Bad Bug Book - Handbook of Foodborne Pathogenic Microorganisms and Natural ToxinsDOWNLOAD FILE
March 18, 2020
Food safety is a complex issue that has an impact on all segments of society, from the general public to government, industry, and academia. The second edition of the Bad Bug Book, published by the Center for Food Safety and Applied Nutrition, of the Food and Drug Administration (FDA), U.S. Department of Health and Human Services, provides current information about the major known agents that cause foodborne illness. The information provided in this handbook is abbreviated and general in nature, and is intended for practical use. It is not intended to be a comprehensive scientific or clinical reference.
Under the laws administered by FDA, a food is adulterated if it contains (1) a poisonous or otherwise harmful substance that is not an inherent natural constituent of the food itself, in an amount that poses a reasonable possibility of injury to health, or (2) a substance that is an inherent natural constituent of the food itself; is not the result of environmental, agricultural, industrial, or other contamination; and is present in an amount that ordinarily renders the food injurious to health. The first includes, for example, a toxin produced by a fungus that has contaminated a food, or a pathogenic bacterium or virus, if the amount present in the food may be injurious to health. An example of the second is the tetrodotoxin that occurs naturally in some organs of some types of pufferfish and that ordinarily will make the fish injurious to health. In either case, foods adulterated with these agents are prohibited from being introduced, or offered for introduction, into interstate commerce.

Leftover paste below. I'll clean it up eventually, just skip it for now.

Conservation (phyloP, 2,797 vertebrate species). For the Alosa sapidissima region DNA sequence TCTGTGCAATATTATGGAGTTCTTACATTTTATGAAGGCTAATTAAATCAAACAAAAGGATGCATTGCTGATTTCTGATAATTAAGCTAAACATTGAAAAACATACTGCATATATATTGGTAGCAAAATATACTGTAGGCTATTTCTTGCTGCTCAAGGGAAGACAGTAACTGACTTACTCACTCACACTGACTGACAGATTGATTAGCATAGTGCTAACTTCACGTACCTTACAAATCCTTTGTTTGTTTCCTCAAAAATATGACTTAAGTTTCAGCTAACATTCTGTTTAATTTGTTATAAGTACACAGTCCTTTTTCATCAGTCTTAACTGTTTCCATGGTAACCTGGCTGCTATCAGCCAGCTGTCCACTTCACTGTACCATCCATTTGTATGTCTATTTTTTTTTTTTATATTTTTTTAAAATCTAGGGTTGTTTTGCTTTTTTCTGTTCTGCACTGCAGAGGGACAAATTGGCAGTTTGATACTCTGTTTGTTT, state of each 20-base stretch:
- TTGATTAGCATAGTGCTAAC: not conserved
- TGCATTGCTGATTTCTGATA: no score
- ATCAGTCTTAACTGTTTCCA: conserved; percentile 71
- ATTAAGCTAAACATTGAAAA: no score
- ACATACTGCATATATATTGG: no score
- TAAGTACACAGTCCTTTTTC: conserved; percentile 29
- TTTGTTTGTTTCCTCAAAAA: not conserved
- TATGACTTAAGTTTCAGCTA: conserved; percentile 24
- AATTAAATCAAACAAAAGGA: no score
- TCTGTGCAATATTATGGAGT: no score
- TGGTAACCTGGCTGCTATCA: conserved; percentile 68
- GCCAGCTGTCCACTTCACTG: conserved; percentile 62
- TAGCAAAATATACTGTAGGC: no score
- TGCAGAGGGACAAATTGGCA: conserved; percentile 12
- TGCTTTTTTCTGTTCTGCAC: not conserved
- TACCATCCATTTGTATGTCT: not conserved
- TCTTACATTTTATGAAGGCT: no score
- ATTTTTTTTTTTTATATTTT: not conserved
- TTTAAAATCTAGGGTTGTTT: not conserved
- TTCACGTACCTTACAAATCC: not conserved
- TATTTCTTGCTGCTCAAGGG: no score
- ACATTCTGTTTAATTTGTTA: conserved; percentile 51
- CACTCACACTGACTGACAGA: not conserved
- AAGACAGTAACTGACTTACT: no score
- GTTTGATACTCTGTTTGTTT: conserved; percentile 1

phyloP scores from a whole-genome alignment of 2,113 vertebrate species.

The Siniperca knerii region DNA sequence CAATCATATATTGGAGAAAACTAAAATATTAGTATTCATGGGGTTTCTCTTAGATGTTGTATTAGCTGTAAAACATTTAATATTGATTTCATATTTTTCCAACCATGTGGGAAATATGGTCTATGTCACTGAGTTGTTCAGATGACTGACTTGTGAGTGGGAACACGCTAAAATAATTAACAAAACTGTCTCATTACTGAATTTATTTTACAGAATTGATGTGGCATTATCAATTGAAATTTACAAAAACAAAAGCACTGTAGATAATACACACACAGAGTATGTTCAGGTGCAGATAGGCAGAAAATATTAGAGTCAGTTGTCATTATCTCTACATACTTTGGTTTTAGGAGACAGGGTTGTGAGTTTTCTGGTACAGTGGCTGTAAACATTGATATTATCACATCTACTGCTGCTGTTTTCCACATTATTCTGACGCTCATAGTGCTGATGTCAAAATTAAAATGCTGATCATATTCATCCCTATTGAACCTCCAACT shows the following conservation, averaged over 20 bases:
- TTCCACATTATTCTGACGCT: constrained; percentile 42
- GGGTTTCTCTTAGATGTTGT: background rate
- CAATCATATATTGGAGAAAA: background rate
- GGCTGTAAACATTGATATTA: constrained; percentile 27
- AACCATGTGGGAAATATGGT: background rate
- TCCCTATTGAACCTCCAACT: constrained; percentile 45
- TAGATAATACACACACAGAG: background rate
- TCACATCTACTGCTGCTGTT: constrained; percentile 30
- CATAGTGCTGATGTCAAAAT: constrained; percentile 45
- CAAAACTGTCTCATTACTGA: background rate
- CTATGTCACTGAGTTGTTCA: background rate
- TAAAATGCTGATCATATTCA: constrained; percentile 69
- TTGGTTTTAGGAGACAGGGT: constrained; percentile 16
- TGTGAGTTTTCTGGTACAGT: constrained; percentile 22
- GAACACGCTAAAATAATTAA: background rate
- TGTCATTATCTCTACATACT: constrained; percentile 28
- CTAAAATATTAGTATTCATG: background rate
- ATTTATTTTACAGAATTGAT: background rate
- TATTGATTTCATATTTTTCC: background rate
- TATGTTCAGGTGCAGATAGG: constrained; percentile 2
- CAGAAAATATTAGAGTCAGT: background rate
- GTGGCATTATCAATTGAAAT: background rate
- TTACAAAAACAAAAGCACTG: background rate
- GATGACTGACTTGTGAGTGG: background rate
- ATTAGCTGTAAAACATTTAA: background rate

Our scientific understanding of pathogenic microorganisms and their toxins is continually advancing. When scientific evidence shows that a particular microorganism or its toxins can cause foodborne illness, the FDA may consider that microorganism to be capable of causing a food to be adulterated. Our knowledge may advance so rapidly that, in some cases, an organism found to be capable of adulterating food might not yet be listed in this handbook. In those situations, the FDA still can take regulatory action against the adulterated food.
The agents described in this book range from live pathogenic organisms, such as bacteria, protozoa, worms, and fungi, to non-living entities, such as viruses, prions, and natural toxins. Included in the chapters are descriptions of the agents’ characteristics, habitats and food sources, infective doses, and general disease symptoms and complications. Also included are examples of outbreaks, if applicable; the frequency with which the agent causes illness in the U.S.; and susceptible populations. In addition, the chapters contain brief overviews of the analytical methods used to detect, isolate, and/or identify the pathogens or toxins.